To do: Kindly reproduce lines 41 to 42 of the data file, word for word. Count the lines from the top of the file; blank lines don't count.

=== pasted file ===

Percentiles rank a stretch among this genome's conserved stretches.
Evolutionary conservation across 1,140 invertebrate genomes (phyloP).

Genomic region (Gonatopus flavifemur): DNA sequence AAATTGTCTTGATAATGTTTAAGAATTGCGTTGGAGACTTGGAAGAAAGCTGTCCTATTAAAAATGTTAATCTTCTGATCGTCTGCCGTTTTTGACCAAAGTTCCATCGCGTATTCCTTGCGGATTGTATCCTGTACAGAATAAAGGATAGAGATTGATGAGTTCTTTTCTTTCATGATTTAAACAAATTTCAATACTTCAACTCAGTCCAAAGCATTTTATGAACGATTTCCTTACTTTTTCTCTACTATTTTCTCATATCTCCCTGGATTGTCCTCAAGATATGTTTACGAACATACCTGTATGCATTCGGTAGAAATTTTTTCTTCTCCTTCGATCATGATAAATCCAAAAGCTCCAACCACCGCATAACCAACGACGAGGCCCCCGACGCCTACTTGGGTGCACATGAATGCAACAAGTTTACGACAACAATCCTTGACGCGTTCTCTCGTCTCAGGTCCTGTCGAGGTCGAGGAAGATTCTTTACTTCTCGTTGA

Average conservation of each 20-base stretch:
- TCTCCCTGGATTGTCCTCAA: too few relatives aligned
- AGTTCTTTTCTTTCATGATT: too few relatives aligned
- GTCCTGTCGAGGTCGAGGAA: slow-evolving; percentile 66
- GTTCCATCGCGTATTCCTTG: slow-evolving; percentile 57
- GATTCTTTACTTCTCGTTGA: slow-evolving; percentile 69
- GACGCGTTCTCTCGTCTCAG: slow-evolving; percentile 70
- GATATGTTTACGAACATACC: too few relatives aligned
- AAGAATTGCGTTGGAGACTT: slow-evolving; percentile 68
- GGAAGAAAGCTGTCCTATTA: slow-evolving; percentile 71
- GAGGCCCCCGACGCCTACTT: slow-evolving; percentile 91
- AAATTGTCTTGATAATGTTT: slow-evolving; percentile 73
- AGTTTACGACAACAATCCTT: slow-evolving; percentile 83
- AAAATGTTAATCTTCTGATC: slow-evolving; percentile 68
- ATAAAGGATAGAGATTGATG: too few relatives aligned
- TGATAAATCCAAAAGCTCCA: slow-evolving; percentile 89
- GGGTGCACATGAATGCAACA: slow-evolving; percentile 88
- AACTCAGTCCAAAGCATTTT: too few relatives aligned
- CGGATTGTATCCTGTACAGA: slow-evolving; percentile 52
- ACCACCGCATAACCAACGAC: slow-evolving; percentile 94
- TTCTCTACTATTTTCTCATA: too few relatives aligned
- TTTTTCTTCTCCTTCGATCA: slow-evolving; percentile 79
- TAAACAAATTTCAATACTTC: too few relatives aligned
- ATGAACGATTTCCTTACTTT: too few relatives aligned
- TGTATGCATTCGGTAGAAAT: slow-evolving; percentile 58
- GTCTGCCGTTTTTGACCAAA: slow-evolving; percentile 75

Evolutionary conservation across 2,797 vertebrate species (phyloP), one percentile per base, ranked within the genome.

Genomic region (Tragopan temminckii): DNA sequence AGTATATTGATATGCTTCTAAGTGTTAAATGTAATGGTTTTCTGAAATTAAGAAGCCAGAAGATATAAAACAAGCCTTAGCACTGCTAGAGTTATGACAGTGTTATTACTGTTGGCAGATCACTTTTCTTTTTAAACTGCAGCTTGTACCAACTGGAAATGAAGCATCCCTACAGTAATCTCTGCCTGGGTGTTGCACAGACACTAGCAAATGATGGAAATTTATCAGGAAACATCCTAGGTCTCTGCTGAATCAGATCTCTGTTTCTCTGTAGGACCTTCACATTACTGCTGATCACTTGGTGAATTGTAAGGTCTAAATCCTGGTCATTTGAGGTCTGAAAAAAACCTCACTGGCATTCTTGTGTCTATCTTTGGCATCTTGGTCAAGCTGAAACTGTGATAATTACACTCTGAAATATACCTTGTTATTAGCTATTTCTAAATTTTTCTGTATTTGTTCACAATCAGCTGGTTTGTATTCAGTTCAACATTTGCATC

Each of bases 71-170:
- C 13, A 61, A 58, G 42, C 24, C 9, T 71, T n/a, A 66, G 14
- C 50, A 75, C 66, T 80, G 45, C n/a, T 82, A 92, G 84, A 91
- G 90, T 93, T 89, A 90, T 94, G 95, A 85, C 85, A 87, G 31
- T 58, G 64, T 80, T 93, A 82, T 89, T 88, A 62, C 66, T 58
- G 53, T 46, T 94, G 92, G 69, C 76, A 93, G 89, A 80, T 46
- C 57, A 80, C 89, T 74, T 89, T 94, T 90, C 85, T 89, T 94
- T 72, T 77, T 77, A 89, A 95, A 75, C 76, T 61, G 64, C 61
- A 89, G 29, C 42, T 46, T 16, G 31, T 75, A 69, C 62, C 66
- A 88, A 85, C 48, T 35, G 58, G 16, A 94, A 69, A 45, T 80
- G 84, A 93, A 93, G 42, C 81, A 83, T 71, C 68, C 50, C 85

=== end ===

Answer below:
- A 88, A 85, C 48, T 35, G 58, G 16, A 94, A 69, A 45, T 80
- G 84, A 93, A 93, G 42, C 81, A 83, T 71, C 68, C 50, C 85